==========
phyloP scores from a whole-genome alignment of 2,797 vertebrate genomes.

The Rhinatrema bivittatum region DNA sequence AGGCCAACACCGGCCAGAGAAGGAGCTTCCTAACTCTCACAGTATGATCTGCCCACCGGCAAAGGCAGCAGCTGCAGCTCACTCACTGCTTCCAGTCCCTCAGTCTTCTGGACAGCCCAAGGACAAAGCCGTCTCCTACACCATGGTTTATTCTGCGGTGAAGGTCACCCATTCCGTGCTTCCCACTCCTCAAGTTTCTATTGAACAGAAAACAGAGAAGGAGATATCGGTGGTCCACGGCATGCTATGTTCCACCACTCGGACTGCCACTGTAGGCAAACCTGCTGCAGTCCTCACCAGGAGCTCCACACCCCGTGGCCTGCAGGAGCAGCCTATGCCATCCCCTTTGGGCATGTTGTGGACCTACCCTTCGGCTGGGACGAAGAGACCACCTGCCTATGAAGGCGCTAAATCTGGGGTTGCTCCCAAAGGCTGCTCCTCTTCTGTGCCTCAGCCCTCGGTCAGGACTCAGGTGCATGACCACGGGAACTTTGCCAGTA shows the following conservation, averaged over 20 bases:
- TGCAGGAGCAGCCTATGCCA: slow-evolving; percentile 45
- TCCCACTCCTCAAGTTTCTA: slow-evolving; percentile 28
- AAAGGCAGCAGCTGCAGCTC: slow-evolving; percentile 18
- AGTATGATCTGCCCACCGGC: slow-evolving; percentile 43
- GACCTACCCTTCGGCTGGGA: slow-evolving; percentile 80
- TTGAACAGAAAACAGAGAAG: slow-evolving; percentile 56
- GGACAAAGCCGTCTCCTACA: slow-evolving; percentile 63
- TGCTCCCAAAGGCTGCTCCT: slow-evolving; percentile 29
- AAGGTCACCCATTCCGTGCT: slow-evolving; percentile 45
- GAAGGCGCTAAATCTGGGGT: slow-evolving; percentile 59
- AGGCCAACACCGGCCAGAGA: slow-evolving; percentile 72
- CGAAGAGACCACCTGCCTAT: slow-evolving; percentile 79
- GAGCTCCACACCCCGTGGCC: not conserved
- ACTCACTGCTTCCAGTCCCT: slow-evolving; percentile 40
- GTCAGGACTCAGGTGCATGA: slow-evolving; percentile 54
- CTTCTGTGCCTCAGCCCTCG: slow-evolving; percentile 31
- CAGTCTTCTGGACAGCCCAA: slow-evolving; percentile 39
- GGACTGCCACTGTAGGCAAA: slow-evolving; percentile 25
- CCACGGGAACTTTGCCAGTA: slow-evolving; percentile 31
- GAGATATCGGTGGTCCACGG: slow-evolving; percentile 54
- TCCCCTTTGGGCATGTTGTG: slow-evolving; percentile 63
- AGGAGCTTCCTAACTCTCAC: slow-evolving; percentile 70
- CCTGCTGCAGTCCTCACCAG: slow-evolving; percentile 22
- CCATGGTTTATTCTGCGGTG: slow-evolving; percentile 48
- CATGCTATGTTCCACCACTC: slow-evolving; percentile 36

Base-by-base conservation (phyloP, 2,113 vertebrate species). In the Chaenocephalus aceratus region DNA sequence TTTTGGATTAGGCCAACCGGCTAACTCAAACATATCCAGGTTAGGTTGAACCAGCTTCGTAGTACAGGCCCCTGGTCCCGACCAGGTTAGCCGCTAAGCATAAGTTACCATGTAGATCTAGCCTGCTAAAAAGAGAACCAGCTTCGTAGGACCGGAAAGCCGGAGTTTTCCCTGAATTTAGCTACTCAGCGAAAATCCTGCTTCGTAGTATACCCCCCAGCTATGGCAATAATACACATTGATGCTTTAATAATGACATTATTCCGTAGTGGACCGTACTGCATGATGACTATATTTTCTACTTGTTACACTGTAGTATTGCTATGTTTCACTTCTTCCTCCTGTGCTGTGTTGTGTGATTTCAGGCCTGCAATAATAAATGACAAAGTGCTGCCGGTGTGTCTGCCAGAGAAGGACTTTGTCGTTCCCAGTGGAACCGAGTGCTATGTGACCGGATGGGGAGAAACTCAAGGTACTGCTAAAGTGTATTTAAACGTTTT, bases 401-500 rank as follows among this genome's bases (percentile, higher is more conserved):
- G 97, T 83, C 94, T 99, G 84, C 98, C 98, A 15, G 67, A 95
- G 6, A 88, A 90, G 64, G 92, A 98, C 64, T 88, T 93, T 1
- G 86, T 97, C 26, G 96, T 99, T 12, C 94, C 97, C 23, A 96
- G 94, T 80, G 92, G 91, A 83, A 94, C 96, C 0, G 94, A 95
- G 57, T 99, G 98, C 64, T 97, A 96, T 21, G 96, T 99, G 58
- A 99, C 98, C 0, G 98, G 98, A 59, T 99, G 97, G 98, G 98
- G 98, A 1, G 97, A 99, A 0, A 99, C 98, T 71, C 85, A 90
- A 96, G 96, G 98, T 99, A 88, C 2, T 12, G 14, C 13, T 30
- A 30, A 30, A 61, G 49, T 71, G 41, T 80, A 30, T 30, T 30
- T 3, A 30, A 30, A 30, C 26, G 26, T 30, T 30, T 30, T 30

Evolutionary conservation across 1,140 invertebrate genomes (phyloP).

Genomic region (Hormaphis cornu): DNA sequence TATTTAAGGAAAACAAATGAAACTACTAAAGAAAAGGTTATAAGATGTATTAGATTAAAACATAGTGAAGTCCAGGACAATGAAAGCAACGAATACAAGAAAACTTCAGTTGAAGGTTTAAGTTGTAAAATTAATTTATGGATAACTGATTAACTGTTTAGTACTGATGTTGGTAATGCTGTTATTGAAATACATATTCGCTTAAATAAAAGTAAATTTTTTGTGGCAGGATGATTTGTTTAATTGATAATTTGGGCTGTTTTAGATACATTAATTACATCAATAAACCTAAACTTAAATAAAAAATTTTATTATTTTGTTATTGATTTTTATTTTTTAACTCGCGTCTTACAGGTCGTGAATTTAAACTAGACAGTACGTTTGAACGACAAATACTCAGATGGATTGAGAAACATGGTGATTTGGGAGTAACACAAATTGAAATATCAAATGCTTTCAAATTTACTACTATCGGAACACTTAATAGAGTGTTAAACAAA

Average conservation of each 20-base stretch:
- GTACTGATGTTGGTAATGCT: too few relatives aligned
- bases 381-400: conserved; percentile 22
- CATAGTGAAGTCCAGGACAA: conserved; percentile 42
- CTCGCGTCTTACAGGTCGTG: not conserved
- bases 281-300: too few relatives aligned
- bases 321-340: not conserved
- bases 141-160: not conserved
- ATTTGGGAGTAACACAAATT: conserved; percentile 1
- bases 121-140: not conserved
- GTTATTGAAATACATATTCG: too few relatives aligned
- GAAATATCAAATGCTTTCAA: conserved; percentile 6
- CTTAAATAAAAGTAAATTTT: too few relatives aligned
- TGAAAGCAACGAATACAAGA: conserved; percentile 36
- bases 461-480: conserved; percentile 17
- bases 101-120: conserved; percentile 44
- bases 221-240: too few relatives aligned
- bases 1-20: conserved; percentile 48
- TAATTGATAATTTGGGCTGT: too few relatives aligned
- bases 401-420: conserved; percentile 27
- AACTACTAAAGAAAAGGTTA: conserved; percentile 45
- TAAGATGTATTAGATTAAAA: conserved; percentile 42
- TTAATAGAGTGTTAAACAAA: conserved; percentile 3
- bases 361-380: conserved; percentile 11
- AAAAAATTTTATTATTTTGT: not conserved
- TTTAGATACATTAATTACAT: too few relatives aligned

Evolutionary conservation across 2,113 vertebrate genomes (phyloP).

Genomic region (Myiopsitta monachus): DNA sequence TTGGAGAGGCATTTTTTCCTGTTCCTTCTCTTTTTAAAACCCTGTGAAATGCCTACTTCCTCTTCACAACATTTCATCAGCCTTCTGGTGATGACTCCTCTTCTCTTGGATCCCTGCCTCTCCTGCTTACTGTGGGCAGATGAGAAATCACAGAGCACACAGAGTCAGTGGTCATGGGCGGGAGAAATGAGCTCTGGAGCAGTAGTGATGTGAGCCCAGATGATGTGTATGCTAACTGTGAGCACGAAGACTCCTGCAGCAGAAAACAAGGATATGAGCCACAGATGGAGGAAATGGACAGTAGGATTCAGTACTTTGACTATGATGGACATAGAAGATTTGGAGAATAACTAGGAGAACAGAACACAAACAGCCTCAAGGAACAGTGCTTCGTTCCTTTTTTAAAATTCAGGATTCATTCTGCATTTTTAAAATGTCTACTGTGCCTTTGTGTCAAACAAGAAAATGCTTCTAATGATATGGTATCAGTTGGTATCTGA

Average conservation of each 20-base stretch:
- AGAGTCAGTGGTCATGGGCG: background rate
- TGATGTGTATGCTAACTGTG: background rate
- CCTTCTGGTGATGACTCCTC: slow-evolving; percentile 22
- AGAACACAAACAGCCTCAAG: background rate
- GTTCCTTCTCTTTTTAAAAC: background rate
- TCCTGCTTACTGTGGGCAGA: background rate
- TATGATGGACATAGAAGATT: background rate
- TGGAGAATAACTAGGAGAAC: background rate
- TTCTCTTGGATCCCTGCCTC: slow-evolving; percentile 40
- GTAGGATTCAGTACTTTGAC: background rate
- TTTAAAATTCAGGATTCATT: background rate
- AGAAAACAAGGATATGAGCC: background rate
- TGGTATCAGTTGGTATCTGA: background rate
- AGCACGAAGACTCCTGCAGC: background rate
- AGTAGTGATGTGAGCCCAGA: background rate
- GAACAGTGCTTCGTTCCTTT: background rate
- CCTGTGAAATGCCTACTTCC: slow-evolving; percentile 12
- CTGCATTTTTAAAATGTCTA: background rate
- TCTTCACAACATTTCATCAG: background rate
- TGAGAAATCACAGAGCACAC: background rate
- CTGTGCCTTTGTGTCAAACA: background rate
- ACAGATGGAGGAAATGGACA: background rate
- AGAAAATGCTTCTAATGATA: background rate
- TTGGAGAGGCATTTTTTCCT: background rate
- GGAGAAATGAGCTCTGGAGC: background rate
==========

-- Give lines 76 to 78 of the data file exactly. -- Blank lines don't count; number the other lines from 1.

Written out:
- TATGATGGACATAGAAGATT: background rate
- TGGAGAATAACTAGGAGAAC: background rate
- TTCTCTTGGATCCCTGCCTC: slow-evolving; percentile 40